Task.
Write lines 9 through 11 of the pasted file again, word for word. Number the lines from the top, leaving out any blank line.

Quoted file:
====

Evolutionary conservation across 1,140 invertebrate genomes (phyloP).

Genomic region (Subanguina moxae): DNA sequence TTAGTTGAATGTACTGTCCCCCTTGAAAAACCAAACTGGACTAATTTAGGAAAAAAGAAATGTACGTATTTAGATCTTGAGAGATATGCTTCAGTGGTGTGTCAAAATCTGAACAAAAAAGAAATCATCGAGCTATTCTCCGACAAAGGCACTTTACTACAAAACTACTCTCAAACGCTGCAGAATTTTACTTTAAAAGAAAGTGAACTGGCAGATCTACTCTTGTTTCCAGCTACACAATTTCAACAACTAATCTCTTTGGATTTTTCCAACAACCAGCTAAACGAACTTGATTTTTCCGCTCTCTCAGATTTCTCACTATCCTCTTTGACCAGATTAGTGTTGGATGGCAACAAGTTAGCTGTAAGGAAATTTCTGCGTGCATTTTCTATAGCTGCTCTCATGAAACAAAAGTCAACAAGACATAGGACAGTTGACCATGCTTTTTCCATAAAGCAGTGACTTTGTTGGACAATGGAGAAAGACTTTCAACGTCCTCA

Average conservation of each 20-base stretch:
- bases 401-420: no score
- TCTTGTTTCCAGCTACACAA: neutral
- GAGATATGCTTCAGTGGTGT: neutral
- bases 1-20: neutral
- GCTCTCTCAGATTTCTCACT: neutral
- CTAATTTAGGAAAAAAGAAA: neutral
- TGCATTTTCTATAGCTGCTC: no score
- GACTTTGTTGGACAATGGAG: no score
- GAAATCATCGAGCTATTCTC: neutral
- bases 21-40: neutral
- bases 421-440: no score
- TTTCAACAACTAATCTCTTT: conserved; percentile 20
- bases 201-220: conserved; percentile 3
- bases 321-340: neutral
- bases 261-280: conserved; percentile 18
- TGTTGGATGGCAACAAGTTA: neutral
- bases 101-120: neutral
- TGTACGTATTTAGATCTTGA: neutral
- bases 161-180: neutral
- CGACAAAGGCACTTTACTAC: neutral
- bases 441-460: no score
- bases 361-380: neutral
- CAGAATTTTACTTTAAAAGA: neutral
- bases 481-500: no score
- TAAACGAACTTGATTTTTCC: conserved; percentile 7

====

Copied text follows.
- CTAATTTAGGAAAAAAGAAA: neutral
- TGCATTTTCTATAGCTGCTC: no score
- GACTTTGTTGGACAATGGAG: no score